Share on Pinterest

Alder Sportswear celebrates its fiftieth year supporting ocean addictions.

‘Bucolic.’
That’s the only word to describe Devon in early summer. The only way, in fact, to describe the Westlake home. The founders and owners of Alder Sportswear live and work on their old farm nestled under glorious English foliage. There can be few more beautiful places in this world or the next.

‘My Gran was born here. My dad was born here, too. In fact we were all born in the same room. My sisters live over there and there. I’m the only wanderer in the family, I live three miles down the road.’ John Westlake points across the valley toward the trees and the village beyond.

The Westlakes started out as dairy farmers but as founder Bob Westlake, John’s father, took Alder into the surf industry the family farm became the officers and warehouses of Alder Sportswear.

Bob Westlake and Pete Mooney in France 1980

Bob Westlake and Pete Mooney in France 1980

We’re in the old milking shed, now the meeting room and show room. Across the ceiling is slung Bob’s old Bilbo board and where heifers were routinely tethered rows of Alder wetsuits and the plethora of licensed material now stand to attention.

RELATED: The Complete Wetsuit Guide

If the Westlakes are good at making wetsuits they’re even better at developing links with other companies. Over the years Alder have been involved with Gotcha, the mysterious vanishing Clarke foam and BZ boogie boards.

It was Airwalk shoes that had arguably the biggest impact on the family business

They turned down an embryonic Quiksilver but it was Airwalk shoes that had arguably the biggest impact on the family business. Before Vans reasserted itself as the go-to-skate-shoe, Airwalk was king, particularly in the UK. But Airwalk’s triumph ultimately meant trouble for Alder who, in the avalanche of success, struggled to maintain control of its own brand.

Eventually the family run business had to step back and make a conscience decisions to return to the values that it was founded on.

alder-surf-pro

‘We wanted better connections to our customers again. Return to being a local business. Yes, we are international, but we’ve always had a family business vibe. Everyone who works for us is family.’

‘And although most of the products Alder make or distribute are made in China all repairs are done in humble ol’ Devon, usually by John himself.

‘It’s important I see what faults are coming back to me over and over again. If something keeps coming up then we can correct it in the design.’

Bob’s passion of the sea lead him to stitch together a wetsuit top to stave off the Atlantic chill

It’s important to the Westlakes to be hands on. That’s how they started after all. The valley is within driving distance the coast. Saunton is a favourite, but Polzeath was ground zero for Alder.

Bob’s passion of the sea lead him to stitch together a wetsuit top to stave off the Atlantic chill, but it was his seamstress wife Annie who fashioned the first Alder boardshorts out of curtain material. In the absence of the global monster of today’s surf industry Bob and Annie were asked, pestered and begged for pairs of boardies.

The sewing machine used to make the first pair of Alder shorts

One of the more modern machines used for today’s wetsuits…

Soon Anne’s Cottage, back when it was more garage than surf shop, was their first customer. The Westlakes have barely had time to look back since.

Over the decades Alder shored up British and European professional surfing, teaming up with Gul to support the sport across Europe through their Euro Grand Prix de Surf, links that even today hold strong.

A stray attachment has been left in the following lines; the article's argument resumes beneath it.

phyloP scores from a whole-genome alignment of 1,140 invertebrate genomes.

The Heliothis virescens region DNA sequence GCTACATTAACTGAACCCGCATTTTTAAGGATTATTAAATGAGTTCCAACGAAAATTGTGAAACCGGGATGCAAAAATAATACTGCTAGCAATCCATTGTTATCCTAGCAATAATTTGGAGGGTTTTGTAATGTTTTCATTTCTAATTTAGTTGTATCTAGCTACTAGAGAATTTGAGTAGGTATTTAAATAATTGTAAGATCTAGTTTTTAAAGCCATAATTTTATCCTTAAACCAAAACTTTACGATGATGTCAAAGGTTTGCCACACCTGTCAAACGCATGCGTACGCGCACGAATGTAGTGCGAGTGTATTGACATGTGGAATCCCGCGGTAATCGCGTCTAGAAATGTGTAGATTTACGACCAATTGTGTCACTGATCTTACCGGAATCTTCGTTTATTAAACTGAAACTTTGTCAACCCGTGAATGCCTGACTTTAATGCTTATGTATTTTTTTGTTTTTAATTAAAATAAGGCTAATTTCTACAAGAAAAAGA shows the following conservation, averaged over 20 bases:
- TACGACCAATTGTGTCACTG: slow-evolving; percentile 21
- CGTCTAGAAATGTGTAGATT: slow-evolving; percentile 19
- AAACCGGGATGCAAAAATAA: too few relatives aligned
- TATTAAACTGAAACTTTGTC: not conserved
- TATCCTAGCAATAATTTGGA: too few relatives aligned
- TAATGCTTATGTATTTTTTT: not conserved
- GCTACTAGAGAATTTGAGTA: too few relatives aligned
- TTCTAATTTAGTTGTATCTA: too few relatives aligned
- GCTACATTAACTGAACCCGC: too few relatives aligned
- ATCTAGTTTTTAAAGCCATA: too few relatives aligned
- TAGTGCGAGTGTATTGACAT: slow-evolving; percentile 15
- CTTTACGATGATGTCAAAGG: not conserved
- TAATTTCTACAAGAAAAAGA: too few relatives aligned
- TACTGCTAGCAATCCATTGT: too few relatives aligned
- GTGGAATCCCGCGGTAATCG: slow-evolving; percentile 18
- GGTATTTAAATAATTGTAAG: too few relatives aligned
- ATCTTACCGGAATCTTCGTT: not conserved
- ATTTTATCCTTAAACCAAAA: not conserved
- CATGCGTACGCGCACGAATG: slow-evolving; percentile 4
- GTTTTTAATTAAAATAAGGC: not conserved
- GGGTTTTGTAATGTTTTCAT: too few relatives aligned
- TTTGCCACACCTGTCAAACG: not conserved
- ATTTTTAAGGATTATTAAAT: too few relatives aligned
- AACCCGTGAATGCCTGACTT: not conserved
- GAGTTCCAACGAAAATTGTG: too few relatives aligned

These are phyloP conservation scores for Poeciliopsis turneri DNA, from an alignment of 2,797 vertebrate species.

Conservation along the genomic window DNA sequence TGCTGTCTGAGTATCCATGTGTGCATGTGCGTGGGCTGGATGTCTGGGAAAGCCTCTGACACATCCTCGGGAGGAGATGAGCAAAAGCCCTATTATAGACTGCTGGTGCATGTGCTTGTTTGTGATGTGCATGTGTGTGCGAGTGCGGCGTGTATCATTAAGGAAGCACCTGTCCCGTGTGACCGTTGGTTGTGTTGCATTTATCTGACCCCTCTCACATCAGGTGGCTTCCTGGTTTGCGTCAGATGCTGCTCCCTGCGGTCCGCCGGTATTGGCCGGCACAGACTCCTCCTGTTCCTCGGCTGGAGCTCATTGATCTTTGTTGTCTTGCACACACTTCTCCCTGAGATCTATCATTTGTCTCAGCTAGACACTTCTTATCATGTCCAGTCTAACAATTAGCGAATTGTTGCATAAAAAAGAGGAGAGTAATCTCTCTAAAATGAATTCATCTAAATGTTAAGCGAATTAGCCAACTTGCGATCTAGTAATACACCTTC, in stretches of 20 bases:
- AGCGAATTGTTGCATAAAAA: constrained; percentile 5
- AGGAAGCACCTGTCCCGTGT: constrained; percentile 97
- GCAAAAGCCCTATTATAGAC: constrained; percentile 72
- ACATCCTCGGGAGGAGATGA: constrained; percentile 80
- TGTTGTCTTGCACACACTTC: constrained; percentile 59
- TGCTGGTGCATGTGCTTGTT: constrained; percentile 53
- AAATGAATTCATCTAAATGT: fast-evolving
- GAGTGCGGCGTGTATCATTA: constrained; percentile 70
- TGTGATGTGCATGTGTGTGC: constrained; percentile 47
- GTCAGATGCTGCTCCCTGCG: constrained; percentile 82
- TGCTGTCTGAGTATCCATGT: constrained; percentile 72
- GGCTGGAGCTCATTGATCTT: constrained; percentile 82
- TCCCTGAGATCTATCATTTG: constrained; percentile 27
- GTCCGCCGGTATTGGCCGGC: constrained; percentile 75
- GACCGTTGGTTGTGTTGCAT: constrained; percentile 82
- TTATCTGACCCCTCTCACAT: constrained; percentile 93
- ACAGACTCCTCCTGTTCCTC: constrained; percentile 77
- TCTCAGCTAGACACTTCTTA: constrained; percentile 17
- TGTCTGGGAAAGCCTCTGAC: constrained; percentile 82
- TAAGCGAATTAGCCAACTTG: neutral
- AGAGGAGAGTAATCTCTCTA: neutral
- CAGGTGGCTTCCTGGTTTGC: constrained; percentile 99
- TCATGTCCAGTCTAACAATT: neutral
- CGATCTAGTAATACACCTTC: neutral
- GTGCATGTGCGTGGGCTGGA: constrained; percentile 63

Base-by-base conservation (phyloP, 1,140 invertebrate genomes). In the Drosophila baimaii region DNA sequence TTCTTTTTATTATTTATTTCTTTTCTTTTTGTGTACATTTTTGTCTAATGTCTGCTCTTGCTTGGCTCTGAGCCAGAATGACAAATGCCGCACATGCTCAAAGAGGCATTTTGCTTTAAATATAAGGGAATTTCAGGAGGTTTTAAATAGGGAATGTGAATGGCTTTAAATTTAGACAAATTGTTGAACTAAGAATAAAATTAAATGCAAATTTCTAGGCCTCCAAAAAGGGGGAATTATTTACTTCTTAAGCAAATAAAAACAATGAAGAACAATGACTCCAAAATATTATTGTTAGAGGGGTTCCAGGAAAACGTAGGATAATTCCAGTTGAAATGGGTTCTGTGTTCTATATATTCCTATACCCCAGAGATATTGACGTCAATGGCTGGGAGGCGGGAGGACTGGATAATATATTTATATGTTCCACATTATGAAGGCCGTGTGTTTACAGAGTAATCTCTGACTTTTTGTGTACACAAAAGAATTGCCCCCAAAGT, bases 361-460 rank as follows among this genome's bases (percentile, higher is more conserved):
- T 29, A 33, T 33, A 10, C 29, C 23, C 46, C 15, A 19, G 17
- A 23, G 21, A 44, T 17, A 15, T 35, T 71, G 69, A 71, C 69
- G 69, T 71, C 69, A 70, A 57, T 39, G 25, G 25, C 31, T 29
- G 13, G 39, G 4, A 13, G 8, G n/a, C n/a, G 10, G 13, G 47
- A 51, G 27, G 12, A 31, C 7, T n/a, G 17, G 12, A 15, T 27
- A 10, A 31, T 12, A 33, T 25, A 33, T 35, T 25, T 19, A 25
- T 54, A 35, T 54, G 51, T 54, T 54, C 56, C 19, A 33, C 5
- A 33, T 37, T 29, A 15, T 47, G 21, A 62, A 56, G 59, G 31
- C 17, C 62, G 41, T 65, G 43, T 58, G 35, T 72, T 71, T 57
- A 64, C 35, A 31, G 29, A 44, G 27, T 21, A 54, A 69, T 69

In 1991 it sponsored the ASP (the forerunner to today’s WSL) event at Fistral, where a wee grom by the name of Kelly Slater didn’t make it out of the third round but his hero Tom Curren lifted the trophy.

Tom Curren and Tom Carroll at the 1991 Alder Pro

Tom Curren and Tom Carroll at the 1991 Alder Pro

Hung on the walls and racks are more signed rash vests and t-shirts than I’ve ever seen. Tom Curren seems to have been most prolific, in fact it looks like it was impossible to stop him signing everything in sight.

Downstairs in the reception, framed and pristine, are Annie’s first shorts. They stand testament to longevity and a world before rampant consumerism. Alder has, in turn, embraced and been stung by the vagaries of the globalisation of surf culture, but today John has a firm but gentle hand on the tiller.

Annie Westlake's first board shorts framed and still in mint condition

Annie Westlake’s first board shorts framed and still in mint condition

I like John, not only because he’s made me cheese on toast for lunch, but there’s a gentle calming aura to the man.

In an industry of egos and raconteurs he’s serene and laid back. He was comparatively late to the surfing tribe. When his dad took him in at the ripe old age of 14 John nearly died.

Not from a hammering set or the unforgiving solidity of fibreglass but rather from embarrassment. ‘Dad made me where this lifejacket, huge thing, disproportionate to what it was needed’ he chuckled. We agreed that it was better to have grown up before everything was documented on insta-google-tweet-face.

alder

The modern Alder range has changed somewhat…

Alder is celebrating its 50-year anniversary. The company and surfing have come along way from those curtain boardies. Wetsuits are quick drying and self-heating, but the needs of surfing are driving research and development.

We chat about Mark Boyd product testing in the howling cold perfection of Thurso and Conor Maguire throwing himself into ugly Irish slabs.

Both seem a very long way away from the peace of this bucolic corner of Devon.

Mark Boyd actually lives in a barrel and just comes out to eat and drink...

Mark Boyd actually lives in a barrel and just comes out to eat and drink…

 

Share on Pinterest